The book Tyrant by Cameron Christian transported me back to my first love in ancient history, The Greeks. This story takes place during the time of Alexander toward the end of his flaming career. The main character is Kineas, an Athenian who once fought under Alexander but who is now an exile from Athens and has become the leader of a mercenary band of warriors. Kineas is an interesting fellow, an Athenian noble brought up as a gentleman able to hold his own in symposium settings as well as the gymnastic. As the story progresses we watch the author allow his protagonist to grow as circumstances compel him to be more than he imagined.
Kineas has been hired by a tyrant, The Archon of Olbia to come and train his troops ostensibly to defend against the depredations of the horse warriors of the Steppes, The Sakje. Merely bandits in the eyes of Olbia, The Sakje are in reality a highly organized and civilized society. The main plot is concerned with the alliance formed between the Sakje and the Tyrant of Olbia as they are facing an invasion from one of Alexander’s generals looking to garner some glory for himself.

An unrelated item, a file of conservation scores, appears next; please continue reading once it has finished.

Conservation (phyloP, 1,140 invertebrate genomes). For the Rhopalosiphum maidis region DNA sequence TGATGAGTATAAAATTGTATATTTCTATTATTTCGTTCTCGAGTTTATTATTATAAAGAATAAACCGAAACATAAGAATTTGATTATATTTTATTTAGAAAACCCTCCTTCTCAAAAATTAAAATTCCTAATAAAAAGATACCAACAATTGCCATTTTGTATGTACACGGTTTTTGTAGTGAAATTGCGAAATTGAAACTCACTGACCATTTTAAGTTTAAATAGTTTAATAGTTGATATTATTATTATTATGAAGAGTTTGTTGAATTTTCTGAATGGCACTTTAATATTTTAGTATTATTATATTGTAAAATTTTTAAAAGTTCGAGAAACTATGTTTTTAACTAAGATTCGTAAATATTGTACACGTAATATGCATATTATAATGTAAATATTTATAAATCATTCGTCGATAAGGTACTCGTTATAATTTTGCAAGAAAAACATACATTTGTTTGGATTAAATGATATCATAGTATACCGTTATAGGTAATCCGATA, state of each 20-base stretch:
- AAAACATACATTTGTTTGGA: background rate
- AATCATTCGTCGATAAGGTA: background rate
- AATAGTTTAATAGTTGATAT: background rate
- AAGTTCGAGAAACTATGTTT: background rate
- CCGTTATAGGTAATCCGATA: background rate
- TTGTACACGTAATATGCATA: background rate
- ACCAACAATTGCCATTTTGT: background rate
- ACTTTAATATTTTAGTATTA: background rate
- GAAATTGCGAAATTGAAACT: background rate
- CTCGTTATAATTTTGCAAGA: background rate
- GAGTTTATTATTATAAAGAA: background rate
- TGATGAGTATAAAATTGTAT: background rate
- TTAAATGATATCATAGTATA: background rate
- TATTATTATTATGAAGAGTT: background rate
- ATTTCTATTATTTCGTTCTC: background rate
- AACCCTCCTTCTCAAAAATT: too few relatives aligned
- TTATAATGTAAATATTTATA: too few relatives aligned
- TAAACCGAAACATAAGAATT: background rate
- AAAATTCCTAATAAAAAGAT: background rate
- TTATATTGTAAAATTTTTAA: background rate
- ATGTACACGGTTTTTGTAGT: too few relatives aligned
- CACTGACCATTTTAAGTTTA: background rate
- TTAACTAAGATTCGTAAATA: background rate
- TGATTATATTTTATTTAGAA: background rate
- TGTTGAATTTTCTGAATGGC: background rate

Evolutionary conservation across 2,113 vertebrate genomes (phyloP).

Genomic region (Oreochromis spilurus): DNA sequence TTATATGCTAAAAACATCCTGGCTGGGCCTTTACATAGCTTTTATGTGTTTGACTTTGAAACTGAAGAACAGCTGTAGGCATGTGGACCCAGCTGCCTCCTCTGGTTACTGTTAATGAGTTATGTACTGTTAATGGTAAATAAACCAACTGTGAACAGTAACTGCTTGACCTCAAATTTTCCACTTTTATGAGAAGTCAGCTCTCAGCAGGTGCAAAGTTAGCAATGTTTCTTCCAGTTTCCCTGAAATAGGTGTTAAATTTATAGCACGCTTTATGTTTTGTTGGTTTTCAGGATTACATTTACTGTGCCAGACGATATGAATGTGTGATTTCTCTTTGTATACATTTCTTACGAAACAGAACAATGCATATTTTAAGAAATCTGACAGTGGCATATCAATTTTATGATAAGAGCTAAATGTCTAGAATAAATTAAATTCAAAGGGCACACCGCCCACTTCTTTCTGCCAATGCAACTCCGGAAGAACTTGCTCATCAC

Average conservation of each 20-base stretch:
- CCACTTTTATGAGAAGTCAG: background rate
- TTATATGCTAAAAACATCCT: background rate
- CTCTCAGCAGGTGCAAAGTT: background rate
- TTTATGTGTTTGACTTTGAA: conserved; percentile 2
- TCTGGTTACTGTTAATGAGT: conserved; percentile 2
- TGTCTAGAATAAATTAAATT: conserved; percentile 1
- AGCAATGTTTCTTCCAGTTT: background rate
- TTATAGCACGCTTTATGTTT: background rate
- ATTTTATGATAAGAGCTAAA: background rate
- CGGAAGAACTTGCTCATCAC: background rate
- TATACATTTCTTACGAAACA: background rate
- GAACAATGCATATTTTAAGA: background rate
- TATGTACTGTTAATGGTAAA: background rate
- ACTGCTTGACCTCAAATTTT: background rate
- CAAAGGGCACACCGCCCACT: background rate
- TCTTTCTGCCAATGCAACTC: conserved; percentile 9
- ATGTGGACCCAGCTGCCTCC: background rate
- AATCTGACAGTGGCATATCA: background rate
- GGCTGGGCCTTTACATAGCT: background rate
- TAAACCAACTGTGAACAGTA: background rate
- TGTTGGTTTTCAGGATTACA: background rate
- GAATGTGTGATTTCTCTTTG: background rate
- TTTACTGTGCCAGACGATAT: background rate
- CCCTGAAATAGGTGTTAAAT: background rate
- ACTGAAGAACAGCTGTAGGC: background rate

The gamut of human emotion and experience are all explored by the author, from greed and avarice to the almost carefree spirit of warriors before a big battle. The ancillary characters are well done and provide Kineas with a well-rounded group of friends, followers and foes. Kineas also has a mystical element to his character as he is haunted by powerful dreams that shape his outlook and actions.
The action is bloody when necessary, the horsemanship is superb, the story is well told. My only real complaint is that it seems to take a while to get to the climactic battle scene with The Macedonians but when it happens, it is intense and satisfying. I look forward to the sequel. I rate this book at 4.1.